On Friday, just as President Trump was sitting down to talk with Russian President Vladimir Putin about his country’s hacking of U.S. elections systems, news broke that the FBI and Department of Homeland Security identified a Russian attempt to penetrate the computer networks of more than a dozen U.S. power plants. 

The only good news so far, according to reports from The Washington Post, The New York Times and Bloomberg, among others, is that it appears the hackers haven’t breached the IT-OT wall. 

“There is no indication of a threat to public safety, as any potential impact appears to be limited to administrative and business networks,” the DHS and FBI said in a joint statement Friday. The Wolf Creek Nuclear Operating Station, one of the plants identified as having its networks hacked, likewise reported that its safety and control systems are not connected to business networks or to the broader internet. 

Even so, the agencies said they were looking into multiple motivations for the attack, ranging from cyberespionage to efforts to achieve entry into the plants’ operational networks. The power plants involved were first warned of the risk in May, and are sharing updates via a secure portal through the The North American Electric Reliability Corp., which confirmed there had been “no bulk power system impact in North America” due to the breaches. 

Still, the news represents another drumbeat in what cybersecurity experts warn may be a larger and deeper threat to U.S. energy infrastructure. As we reported back in January, after a similar report of Russian intrusion that turned out to be a red herring, government agencies and the "white hat" hackers on the U.S. side have been reporting Russian-linked intrusions into power plants, grid control centers, and other industrial sites for years now. 

While none of these efforts were shown to have reached beyond the internet-connected business systems, their presence alone is cause for concern. One of the goals of hacking into a company’s business network -- or that of an equipment or software vendor -- is to obtain passwords, user credentials and other key data, and then use that information to infiltrate power plant industrial control systems and automated grid devices such as breakers, serial-to-ethernet data converters and uninterruptible power systems.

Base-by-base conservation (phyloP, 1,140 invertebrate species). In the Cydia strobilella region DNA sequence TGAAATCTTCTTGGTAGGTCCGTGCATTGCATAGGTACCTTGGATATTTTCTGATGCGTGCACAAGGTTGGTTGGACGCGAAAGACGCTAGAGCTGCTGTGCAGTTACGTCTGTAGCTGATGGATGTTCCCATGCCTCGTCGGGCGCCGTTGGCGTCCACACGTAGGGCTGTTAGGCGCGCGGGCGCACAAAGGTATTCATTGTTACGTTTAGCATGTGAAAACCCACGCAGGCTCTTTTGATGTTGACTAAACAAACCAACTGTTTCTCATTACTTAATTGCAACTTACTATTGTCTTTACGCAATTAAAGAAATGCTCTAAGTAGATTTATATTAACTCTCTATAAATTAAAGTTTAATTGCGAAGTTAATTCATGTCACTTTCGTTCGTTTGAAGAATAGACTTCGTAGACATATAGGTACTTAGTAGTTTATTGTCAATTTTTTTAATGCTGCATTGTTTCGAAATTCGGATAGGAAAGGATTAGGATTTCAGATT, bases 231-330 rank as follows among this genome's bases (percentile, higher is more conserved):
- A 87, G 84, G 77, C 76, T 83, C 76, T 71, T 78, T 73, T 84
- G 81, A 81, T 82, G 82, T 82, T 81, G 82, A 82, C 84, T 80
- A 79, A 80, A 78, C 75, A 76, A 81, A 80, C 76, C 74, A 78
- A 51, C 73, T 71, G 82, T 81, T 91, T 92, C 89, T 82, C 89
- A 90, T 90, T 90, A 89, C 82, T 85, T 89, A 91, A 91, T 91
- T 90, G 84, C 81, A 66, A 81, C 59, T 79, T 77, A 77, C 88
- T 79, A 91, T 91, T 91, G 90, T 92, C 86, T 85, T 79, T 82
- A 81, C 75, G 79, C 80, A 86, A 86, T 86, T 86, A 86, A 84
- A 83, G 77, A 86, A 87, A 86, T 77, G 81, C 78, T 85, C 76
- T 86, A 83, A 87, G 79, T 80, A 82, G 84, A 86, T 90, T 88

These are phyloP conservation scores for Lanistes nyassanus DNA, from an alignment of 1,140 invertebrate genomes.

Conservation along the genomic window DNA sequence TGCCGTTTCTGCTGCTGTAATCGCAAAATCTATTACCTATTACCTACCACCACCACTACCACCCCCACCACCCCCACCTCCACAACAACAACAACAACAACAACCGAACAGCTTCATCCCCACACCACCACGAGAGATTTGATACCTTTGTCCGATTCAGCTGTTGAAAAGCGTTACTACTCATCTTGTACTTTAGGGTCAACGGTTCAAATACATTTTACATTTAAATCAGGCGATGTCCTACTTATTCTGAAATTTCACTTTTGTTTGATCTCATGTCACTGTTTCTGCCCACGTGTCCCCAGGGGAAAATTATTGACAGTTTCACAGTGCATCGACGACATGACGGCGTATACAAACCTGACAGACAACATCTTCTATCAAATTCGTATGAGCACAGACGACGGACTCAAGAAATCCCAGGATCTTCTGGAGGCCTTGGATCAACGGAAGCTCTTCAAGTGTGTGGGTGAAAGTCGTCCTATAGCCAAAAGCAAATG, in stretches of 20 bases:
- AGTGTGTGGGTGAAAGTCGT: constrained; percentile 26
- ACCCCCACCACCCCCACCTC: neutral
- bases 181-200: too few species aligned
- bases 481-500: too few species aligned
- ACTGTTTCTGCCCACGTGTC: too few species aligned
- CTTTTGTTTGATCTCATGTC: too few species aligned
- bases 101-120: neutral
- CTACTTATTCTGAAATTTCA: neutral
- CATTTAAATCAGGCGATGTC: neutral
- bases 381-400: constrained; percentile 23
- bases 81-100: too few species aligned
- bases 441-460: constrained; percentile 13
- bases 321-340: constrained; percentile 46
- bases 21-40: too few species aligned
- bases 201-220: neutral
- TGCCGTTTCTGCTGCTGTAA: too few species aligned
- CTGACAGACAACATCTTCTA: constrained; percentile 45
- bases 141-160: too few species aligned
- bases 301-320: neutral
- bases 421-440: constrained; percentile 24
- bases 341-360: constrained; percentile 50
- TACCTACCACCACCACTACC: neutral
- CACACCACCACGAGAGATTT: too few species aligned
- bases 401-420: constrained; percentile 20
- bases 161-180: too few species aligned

Sustained access to IT networks thus “provides the opportunity for attackers to initiate follow-on actions later if they align with national security or military goals and/or criminal objectives,” according to a report from the SANS Institute, a cybersecurity training organization. In fact, that’s how Russian hackers achieved the shutdowns of Ukrainian grid substations in December 2015 -- the first-ever confirmed cyberattack against grid infrastructure -- and a similar attack late last year. 

The joint FBI-DHS report said the hackers showed signs of mapping out computer networks for future attacks. But the agencies said they haven’t yet analyzed the “payload” of their code to learn what its purpose might have been. 

After his meeting with Putin, President Trump’s response to the Russian hacking threat was to tweet that the two discussed “forming an impenetrable Cyber Security unit so that election hacking, & many other negative things, will be guarded” -- a suggestion he took back in another tweet the next evening. 

U.S. Sen. Maria Cantwell (D-Wash.), the ranking Democrat on the Senate Energy and Natural Resource Committee, said in a Monday statement that “[t]he disturbing reports of the past 24 hours indicate that our adversaries are trying to take advantage of the very real vulnerabilities of our energy infrastructure’s cyber defenses.” 

She called on Trump to perform a cybervulnerability assessment requested by 19 Senators earlier this year, and abandon the Department of Energy proposal to cut the budget of its Office of Electricity Delivery and Energy Reliability, which manages grid-related cybersecurity, by more than 40 percent.